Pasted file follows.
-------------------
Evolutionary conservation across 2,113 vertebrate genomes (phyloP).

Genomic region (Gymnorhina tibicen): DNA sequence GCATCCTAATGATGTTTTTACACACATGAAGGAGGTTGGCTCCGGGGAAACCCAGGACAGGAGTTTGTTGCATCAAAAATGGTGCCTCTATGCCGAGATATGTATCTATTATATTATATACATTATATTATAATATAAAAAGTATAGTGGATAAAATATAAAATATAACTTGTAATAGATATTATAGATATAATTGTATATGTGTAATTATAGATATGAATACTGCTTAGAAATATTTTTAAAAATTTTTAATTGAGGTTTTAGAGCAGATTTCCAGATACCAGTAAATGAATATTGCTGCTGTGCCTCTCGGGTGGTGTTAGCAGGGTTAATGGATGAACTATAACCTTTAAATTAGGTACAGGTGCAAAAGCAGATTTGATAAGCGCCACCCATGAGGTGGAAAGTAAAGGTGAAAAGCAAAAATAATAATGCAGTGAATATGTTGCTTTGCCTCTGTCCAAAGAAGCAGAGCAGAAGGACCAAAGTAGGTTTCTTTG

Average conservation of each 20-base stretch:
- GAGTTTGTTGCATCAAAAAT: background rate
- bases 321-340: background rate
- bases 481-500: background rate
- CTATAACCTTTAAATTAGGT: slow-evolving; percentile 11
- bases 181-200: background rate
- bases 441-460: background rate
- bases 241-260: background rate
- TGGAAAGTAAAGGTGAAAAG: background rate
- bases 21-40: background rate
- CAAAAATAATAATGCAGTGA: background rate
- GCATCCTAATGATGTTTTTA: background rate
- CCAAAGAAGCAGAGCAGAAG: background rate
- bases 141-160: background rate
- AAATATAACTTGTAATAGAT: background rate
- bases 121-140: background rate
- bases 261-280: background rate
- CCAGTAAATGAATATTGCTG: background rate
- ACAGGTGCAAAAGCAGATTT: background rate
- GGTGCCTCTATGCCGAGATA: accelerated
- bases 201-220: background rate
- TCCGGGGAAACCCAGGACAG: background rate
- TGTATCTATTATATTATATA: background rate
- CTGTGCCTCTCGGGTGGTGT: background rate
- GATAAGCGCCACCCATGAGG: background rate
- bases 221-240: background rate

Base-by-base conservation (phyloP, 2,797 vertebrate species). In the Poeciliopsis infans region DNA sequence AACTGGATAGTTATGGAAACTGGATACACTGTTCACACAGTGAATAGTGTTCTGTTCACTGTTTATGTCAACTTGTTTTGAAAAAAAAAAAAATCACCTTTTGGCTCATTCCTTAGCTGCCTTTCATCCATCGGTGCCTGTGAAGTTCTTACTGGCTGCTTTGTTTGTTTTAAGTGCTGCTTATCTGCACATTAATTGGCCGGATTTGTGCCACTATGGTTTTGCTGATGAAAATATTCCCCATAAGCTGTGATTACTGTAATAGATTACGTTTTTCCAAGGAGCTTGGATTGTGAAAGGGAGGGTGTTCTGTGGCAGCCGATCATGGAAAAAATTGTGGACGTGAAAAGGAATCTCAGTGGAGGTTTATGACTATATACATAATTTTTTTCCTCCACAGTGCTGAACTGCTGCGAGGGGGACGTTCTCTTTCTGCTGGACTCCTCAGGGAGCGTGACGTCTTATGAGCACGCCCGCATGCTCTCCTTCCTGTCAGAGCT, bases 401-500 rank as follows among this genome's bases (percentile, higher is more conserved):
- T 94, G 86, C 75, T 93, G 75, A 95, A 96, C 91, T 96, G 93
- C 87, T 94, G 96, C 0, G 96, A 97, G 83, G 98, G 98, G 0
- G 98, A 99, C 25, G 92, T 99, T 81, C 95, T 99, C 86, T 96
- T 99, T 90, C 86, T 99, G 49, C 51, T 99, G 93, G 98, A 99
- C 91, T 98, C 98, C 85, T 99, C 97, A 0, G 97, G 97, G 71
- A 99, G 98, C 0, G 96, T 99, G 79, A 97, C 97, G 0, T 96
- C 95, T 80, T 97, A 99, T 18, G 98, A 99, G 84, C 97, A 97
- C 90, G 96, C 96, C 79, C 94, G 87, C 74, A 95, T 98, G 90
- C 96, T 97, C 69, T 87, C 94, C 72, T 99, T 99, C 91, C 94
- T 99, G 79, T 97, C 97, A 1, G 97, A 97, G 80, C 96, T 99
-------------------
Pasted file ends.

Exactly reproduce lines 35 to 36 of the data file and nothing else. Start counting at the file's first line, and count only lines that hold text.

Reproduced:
- A 99, G 98, C 0, G 96, T 99, G 79, A 97, C 97, G 0, T 96
- C 95, T 80, T 97, A 99, T 18, G 98, A 99, G 84, C 97, A 97